The Alexandria school board voted last night to initiate a busing arrangement for two elementary school that one of the board's black members attacked as possibly signaling "the return oof racism."

The vote approving the arrangement was 6 to 2 with one abstention came from the board's three black members. Members of the majority defended the arrangement as the least disruptive plan that could be found.

The vote was occasioned by the reopening next fall of the Cora Kelly school, which was closed in 1976 because of several factors including a flooding problem that has now been solved.

With the aim of racial balance, the board majority approved a busing plan in which students in kindergarten plus grades four through six will be bused from the predominantly black neighborhood adjacent to Kelly to the John Adams school in the racially mixed far west end of the city. Children will be bused from the Adams neighborhood to attend kindergarten through grade three at Kelly.

The pairing of the Kelly and Adams schools is similar to the pairing of the Kelly and John Tyler schools in the city's west end that existed from 1973 to 1976, when Kelly was closed. Tyler is scheduled to be closed at the end of this year, and the Adams school will take its place in the school board's scheme to maintain racial balance.

Board Vice Chairman Shirley Tyler opposed the busing of children from Cora Kelly, which is in the Arlandria area, across town to the Adams school. "I have heard people say those children are being talked about as if they were animals. Why must Cora Kelly kids always be bused around? I fear a return of racism in the city," she said.

When Kelly was closed, in a move widely interpreted in the black community as having racial overtones, all its students were bused to the Tyler school.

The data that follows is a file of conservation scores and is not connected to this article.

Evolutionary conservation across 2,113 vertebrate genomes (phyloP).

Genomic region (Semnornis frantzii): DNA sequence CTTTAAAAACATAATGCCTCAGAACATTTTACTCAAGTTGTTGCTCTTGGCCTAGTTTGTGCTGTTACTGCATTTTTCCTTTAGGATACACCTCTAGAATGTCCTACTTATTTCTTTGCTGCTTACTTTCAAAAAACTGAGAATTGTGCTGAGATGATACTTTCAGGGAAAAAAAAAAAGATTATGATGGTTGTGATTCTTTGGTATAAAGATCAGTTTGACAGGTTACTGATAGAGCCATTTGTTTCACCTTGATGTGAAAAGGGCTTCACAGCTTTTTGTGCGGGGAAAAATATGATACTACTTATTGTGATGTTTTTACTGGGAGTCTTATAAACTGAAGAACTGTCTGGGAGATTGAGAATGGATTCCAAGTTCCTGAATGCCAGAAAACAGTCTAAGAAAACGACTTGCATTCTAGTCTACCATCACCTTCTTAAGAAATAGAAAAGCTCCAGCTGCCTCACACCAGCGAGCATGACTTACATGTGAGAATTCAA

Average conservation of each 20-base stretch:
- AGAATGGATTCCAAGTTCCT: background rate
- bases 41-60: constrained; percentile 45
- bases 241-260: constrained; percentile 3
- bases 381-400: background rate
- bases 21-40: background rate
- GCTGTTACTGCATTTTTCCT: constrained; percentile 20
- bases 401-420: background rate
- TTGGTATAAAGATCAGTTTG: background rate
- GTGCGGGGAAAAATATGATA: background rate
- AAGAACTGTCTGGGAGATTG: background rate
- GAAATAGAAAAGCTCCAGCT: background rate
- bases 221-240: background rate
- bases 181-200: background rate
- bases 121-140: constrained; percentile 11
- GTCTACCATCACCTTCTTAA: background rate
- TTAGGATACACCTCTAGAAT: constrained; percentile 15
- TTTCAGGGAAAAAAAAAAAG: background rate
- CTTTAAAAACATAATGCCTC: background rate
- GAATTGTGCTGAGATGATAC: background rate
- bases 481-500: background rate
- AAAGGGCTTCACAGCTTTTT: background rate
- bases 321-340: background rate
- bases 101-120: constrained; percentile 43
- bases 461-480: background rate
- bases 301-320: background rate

The three black board members last night all supported school pairing schemes that would have kept the Kelly children either at Kelly or sent them to the Charles Barrett school, which is in an adjoining area.Under that plan, which was defeated along racial lines by a 6-to-3 vote, students in the Tyler zone would have been taken to either Kelly or Barrett.

Board member John O. Peterson, who is black, said the pairing of Kelly and Adams, is like "giving the city an aspirin when we need a diagnosis and prognosis. We are only looking at one or two areas when we should be looking at the whole city. Why are there touch-me-not areas? I don't want to see us going to ... a segregated system." Peterson then called for new redistricting of the school system to achieve racial balance.

The system's 11,000 students are now almost evenly divided between blacks and whites, although neighborhoods vary in racial concentration.

Alexandria has had busing to achieve racial balance since the early 1970s; busing arrangements that pair elementary schools are common.

Board member Michael Mulroney said, "Our responsibility is not to restructure neighborhoods . . .but to achieve the best school system possible." rHe expressed the sentiment of the five other members voting for the plan when he said the pairing would cause the least disruption of the students involved.

Osborne Banks, president of the John Tyler PTA, who is black, agreed, saying after the meeting, "I'm happy. This will give stability to two neighborhoods."

The board voted to reopen Cora Kelly last year after mounting pressure from local residents. School officials had always said the school would be reopened upon completion of the $55 million flood control project for Four Mile Run. The project now is substatially finished.

William Euille, another of the black board members, abstained from voting because, while he said he could "live with the plan," he did not want to indicate approval of it.

Black activists two years ago filed a discrimination claim against the school board attempting to show that Cora Kelly was one of two schools closed in 1976 for racial reasons. A federal judge last year denied their claim, and the case is now being appealed.